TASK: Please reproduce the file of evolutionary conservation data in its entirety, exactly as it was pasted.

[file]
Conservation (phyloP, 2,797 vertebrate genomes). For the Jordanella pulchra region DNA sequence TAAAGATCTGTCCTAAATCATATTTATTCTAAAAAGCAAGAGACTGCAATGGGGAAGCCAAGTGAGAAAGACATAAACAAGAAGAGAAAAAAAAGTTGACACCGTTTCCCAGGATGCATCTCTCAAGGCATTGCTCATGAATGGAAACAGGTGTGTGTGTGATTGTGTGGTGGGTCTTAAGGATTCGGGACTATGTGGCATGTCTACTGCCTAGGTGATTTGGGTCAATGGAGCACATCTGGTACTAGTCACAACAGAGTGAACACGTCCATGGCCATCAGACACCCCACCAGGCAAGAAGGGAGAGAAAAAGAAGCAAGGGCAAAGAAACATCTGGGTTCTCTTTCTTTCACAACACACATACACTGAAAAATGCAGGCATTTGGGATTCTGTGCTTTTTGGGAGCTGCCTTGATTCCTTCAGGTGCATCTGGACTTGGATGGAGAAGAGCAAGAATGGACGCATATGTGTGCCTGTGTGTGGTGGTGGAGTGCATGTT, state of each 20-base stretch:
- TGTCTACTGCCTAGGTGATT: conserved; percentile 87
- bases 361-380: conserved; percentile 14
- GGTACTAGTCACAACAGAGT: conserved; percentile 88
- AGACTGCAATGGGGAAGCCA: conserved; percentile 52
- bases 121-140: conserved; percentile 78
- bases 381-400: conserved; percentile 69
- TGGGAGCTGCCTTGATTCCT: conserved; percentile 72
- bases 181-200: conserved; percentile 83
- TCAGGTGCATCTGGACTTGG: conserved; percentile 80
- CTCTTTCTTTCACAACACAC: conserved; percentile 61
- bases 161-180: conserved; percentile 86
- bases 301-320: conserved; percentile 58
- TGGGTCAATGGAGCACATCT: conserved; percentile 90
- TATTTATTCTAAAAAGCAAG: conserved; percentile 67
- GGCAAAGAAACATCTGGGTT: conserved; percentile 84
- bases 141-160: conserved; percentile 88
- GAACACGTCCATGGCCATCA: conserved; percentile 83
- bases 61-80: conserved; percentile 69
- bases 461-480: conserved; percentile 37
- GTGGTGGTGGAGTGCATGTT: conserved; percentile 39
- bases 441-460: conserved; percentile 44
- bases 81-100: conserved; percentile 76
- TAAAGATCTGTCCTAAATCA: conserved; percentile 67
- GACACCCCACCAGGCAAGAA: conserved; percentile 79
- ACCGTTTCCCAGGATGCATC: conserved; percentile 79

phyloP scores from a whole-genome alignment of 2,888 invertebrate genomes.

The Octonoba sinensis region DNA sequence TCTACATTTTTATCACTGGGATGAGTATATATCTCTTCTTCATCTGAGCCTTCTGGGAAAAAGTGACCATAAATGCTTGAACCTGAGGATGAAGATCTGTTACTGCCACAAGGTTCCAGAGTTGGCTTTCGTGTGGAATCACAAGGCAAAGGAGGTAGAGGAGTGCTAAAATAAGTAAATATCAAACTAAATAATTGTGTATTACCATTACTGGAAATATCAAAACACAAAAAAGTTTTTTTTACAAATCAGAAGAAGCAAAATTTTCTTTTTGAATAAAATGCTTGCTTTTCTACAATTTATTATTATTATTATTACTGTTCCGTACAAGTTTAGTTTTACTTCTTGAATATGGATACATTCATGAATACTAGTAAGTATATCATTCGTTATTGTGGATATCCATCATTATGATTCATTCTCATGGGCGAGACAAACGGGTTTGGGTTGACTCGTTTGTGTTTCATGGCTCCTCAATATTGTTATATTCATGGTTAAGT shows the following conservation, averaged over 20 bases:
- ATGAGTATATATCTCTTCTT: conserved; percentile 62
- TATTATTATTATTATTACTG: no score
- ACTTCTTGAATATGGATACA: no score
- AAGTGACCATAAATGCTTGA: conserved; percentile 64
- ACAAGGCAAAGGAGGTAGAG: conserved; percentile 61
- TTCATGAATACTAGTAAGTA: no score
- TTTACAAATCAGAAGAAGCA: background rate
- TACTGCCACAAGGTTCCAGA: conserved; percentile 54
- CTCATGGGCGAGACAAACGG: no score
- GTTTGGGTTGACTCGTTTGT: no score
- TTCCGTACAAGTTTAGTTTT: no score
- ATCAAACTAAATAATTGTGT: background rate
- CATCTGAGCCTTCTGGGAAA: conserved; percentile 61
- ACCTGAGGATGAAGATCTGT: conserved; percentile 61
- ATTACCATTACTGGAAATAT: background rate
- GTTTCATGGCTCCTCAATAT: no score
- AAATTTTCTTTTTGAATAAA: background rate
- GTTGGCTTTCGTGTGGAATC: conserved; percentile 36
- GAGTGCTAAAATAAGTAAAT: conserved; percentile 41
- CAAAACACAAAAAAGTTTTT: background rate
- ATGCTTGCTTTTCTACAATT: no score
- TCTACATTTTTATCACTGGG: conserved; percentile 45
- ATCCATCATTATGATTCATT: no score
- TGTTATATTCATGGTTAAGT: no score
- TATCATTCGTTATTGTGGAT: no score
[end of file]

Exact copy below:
Conservation (phyloP, 2,797 vertebrate genomes). For the Jordanella pulchra region DNA sequence TAAAGATCTGTCCTAAATCATATTTATTCTAAAAAGCAAGAGACTGCAATGGGGAAGCCAAGTGAGAAAGACATAAACAAGAAGAGAAAAAAAAGTTGACACCGTTTCCCAGGATGCATCTCTCAAGGCATTGCTCATGAATGGAAACAGGTGTGTGTGTGATTGTGTGGTGGGTCTTAAGGATTCGGGACTATGTGGCATGTCTACTGCCTAGGTGATTTGGGTCAATGGAGCACATCTGGTACTAGTCACAACAGAGTGAACACGTCCATGGCCATCAGACACCCCACCAGGCAAGAAGGGAGAGAAAAAGAAGCAAGGGCAAAGAAACATCTGGGTTCTCTTTCTTTCACAACACACATACACTGAAAAATGCAGGCATTTGGGATTCTGTGCTTTTTGGGAGCTGCCTTGATTCCTTCAGGTGCATCTGGACTTGGATGGAGAAGAGCAAGAATGGACGCATATGTGTGCCTGTGTGTGGTGGTGGAGTGCATGTT, state of each 20-base stretch:
- TGTCTACTGCCTAGGTGATT: conserved; percentile 87
- bases 361-380: conserved; percentile 14
- GGTACTAGTCACAACAGAGT: conserved; percentile 88
- AGACTGCAATGGGGAAGCCA: conserved; percentile 52
- bases 121-140: conserved; percentile 78
- bases 381-400: conserved; percentile 69
- TGGGAGCTGCCTTGATTCCT: conserved; percentile 72
- bases 181-200: conserved; percentile 83
- TCAGGTGCATCTGGACTTGG: conserved; percentile 80
- CTCTTTCTTTCACAACACAC: conserved; percentile 61
- bases 161-180: conserved; percentile 86
- bases 301-320: conserved; percentile 58
- TGGGTCAATGGAGCACATCT: conserved; percentile 90
- TATTTATTCTAAAAAGCAAG: conserved; percentile 67
- GGCAAAGAAACATCTGGGTT: conserved; percentile 84
- bases 141-160: conserved; percentile 88
- GAACACGTCCATGGCCATCA: conserved; percentile 83
- bases 61-80: conserved; percentile 69
- bases 461-480: conserved; percentile 37
- GTGGTGGTGGAGTGCATGTT: conserved; percentile 39
- bases 441-460: conserved; percentile 44
- bases 81-100: conserved; percentile 76
- TAAAGATCTGTCCTAAATCA: conserved; percentile 67
- GACACCCCACCAGGCAAGAA: conserved; percentile 79
- ACCGTTTCCCAGGATGCATC: conserved; percentile 79

phyloP scores from a whole-genome alignment of 2,888 invertebrate genomes.

The Octonoba sinensis region DNA sequence TCTACATTTTTATCACTGGGATGAGTATATATCTCTTCTTCATCTGAGCCTTCTGGGAAAAAGTGACCATAAATGCTTGAACCTGAGGATGAAGATCTGTTACTGCCACAAGGTTCCAGAGTTGGCTTTCGTGTGGAATCACAAGGCAAAGGAGGTAGAGGAGTGCTAAAATAAGTAAATATCAAACTAAATAATTGTGTATTACCATTACTGGAAATATCAAAACACAAAAAAGTTTTTTTTACAAATCAGAAGAAGCAAAATTTTCTTTTTGAATAAAATGCTTGCTTTTCTACAATTTATTATTATTATTATTACTGTTCCGTACAAGTTTAGTTTTACTTCTTGAATATGGATACATTCATGAATACTAGTAAGTATATCATTCGTTATTGTGGATATCCATCATTATGATTCATTCTCATGGGCGAGACAAACGGGTTTGGGTTGACTCGTTTGTGTTTCATGGCTCCTCAATATTGTTATATTCATGGTTAAGT shows the following conservation, averaged over 20 bases:
- ATGAGTATATATCTCTTCTT: conserved; percentile 62
- TATTATTATTATTATTACTG: no score
- ACTTCTTGAATATGGATACA: no score
- AAGTGACCATAAATGCTTGA: conserved; percentile 64
- ACAAGGCAAAGGAGGTAGAG: conserved; percentile 61
- TTCATGAATACTAGTAAGTA: no score
- TTTACAAATCAGAAGAAGCA: background rate
- TACTGCCACAAGGTTCCAGA: conserved; percentile 54
- CTCATGGGCGAGACAAACGG: no score
- GTTTGGGTTGACTCGTTTGT: no score
- TTCCGTACAAGTTTAGTTTT: no score
- ATCAAACTAAATAATTGTGT: background rate
- CATCTGAGCCTTCTGGGAAA: conserved; percentile 61
- ACCTGAGGATGAAGATCTGT: conserved; percentile 61
- ATTACCATTACTGGAAATAT: background rate
- GTTTCATGGCTCCTCAATAT: no score
- AAATTTTCTTTTTGAATAAA: background rate
- GTTGGCTTTCGTGTGGAATC: conserved; percentile 36
- GAGTGCTAAAATAAGTAAAT: conserved; percentile 41
- CAAAACACAAAAAAGTTTTT: background rate
- ATGCTTGCTTTTCTACAATT: no score
- TCTACATTTTTATCACTGGG: conserved; percentile 45
- ATCCATCATTATGATTCATT: no score
- TGTTATATTCATGGTTAAGT: no score
- TATCATTCGTTATTGTGGAT: no score